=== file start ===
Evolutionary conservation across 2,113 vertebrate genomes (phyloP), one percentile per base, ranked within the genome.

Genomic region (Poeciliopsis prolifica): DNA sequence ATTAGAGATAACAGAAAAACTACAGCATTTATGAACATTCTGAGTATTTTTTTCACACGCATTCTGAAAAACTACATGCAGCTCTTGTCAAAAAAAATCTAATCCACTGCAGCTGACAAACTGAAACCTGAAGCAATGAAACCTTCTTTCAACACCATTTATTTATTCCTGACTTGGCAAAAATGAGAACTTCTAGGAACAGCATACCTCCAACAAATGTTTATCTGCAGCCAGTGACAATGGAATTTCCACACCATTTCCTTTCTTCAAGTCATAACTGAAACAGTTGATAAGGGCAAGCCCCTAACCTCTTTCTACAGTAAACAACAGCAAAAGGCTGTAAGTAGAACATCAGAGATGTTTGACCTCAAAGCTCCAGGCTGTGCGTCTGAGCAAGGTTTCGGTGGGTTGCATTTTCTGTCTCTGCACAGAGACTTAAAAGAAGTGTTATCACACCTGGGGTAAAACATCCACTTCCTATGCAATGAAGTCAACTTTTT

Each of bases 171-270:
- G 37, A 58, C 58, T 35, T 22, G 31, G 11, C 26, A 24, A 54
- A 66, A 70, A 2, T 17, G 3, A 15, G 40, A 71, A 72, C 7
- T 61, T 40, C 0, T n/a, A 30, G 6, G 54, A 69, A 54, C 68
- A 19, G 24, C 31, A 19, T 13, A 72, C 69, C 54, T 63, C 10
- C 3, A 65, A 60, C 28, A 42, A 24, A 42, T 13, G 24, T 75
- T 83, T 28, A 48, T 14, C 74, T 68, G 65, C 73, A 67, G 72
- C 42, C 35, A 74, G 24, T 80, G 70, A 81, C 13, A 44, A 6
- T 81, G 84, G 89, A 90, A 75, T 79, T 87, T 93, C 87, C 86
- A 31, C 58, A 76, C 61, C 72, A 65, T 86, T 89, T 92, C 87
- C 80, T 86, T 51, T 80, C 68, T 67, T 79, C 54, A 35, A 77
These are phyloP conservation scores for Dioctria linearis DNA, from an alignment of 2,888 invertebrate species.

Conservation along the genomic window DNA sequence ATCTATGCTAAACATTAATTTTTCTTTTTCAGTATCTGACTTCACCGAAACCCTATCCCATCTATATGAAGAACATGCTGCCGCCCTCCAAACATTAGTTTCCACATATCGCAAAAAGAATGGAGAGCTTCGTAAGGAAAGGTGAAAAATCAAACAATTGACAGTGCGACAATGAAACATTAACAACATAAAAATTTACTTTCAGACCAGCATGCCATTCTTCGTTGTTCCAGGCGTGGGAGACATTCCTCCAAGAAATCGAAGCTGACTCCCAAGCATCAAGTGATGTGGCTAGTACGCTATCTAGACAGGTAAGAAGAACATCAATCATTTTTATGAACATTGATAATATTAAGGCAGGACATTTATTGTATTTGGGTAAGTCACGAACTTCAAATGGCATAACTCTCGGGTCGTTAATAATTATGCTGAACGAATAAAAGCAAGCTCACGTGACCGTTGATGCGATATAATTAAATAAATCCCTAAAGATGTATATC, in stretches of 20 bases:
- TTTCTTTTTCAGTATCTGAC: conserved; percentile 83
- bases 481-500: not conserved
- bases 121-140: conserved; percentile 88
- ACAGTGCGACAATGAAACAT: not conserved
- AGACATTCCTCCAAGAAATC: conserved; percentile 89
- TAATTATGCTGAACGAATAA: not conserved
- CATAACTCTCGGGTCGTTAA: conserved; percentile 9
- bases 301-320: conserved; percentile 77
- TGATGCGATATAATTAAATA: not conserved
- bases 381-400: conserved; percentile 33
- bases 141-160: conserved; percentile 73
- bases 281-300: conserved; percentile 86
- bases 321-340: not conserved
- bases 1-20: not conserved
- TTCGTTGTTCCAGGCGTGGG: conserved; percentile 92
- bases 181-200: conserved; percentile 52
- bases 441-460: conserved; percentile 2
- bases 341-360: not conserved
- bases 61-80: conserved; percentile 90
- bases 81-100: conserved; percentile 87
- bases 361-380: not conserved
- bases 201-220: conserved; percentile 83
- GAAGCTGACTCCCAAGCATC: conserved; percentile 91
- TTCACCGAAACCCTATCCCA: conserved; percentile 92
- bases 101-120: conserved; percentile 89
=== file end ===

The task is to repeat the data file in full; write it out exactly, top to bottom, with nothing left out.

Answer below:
Evolutionary conservation across 2,113 vertebrate genomes (phyloP), one percentile per base, ranked within the genome.

Genomic region (Poeciliopsis prolifica): DNA sequence ATTAGAGATAACAGAAAAACTACAGCATTTATGAACATTCTGAGTATTTTTTTCACACGCATTCTGAAAAACTACATGCAGCTCTTGTCAAAAAAAATCTAATCCACTGCAGCTGACAAACTGAAACCTGAAGCAATGAAACCTTCTTTCAACACCATTTATTTATTCCTGACTTGGCAAAAATGAGAACTTCTAGGAACAGCATACCTCCAACAAATGTTTATCTGCAGCCAGTGACAATGGAATTTCCACACCATTTCCTTTCTTCAAGTCATAACTGAAACAGTTGATAAGGGCAAGCCCCTAACCTCTTTCTACAGTAAACAACAGCAAAAGGCTGTAAGTAGAACATCAGAGATGTTTGACCTCAAAGCTCCAGGCTGTGCGTCTGAGCAAGGTTTCGGTGGGTTGCATTTTCTGTCTCTGCACAGAGACTTAAAAGAAGTGTTATCACACCTGGGGTAAAACATCCACTTCCTATGCAATGAAGTCAACTTTTT

Each of bases 171-270:
- G 37, A 58, C 58, T 35, T 22, G 31, G 11, C 26, A 24, A 54
- A 66, A 70, A 2, T 17, G 3, A 15, G 40, A 71, A 72, C 7
- T 61, T 40, C 0, T n/a, A 30, G 6, G 54, A 69, A 54, C 68
- A 19, G 24, C 31, A 19, T 13, A 72, C 69, C 54, T 63, C 10
- C 3, A 65, A 60, C 28, A 42, A 24, A 42, T 13, G 24, T 75
- T 83, T 28, A 48, T 14, C 74, T 68, G 65, C 73, A 67, G 72
- C 42, C 35, A 74, G 24, T 80, G 70, A 81, C 13, A 44, A 6
- T 81, G 84, G 89, A 90, A 75, T 79, T 87, T 93, C 87, C 86
- A 31, C 58, A 76, C 61, C 72, A 65, T 86, T 89, T 92, C 87
- C 80, T 86, T 51, T 80, C 68, T 67, T 79, C 54, A 35, A 77
These are phyloP conservation scores for Dioctria linearis DNA, from an alignment of 2,888 invertebrate species.

Conservation along the genomic window DNA sequence ATCTATGCTAAACATTAATTTTTCTTTTTCAGTATCTGACTTCACCGAAACCCTATCCCATCTATATGAAGAACATGCTGCCGCCCTCCAAACATTAGTTTCCACATATCGCAAAAAGAATGGAGAGCTTCGTAAGGAAAGGTGAAAAATCAAACAATTGACAGTGCGACAATGAAACATTAACAACATAAAAATTTACTTTCAGACCAGCATGCCATTCTTCGTTGTTCCAGGCGTGGGAGACATTCCTCCAAGAAATCGAAGCTGACTCCCAAGCATCAAGTGATGTGGCTAGTACGCTATCTAGACAGGTAAGAAGAACATCAATCATTTTTATGAACATTGATAATATTAAGGCAGGACATTTATTGTATTTGGGTAAGTCACGAACTTCAAATGGCATAACTCTCGGGTCGTTAATAATTATGCTGAACGAATAAAAGCAAGCTCACGTGACCGTTGATGCGATATAATTAAATAAATCCCTAAAGATGTATATC, in stretches of 20 bases:
- TTTCTTTTTCAGTATCTGAC: conserved; percentile 83
- bases 481-500: not conserved
- bases 121-140: conserved; percentile 88
- ACAGTGCGACAATGAAACAT: not conserved
- AGACATTCCTCCAAGAAATC: conserved; percentile 89
- TAATTATGCTGAACGAATAA: not conserved
- CATAACTCTCGGGTCGTTAA: conserved; percentile 9
- bases 301-320: conserved; percentile 77
- TGATGCGATATAATTAAATA: not conserved
- bases 381-400: conserved; percentile 33
- bases 141-160: conserved; percentile 73
- bases 281-300: conserved; percentile 86
- bases 321-340: not conserved
- bases 1-20: not conserved
- TTCGTTGTTCCAGGCGTGGG: conserved; percentile 92
- bases 181-200: conserved; percentile 52
- bases 441-460: conserved; percentile 2
- bases 341-360: not conserved
- bases 61-80: conserved; percentile 90
- bases 81-100: conserved; percentile 87
- bases 361-380: not conserved
- bases 201-220: conserved; percentile 83
- GAAGCTGACTCCCAAGCATC: conserved; percentile 91
- TTCACCGAAACCCTATCCCA: conserved; percentile 92
- bases 101-120: conserved; percentile 89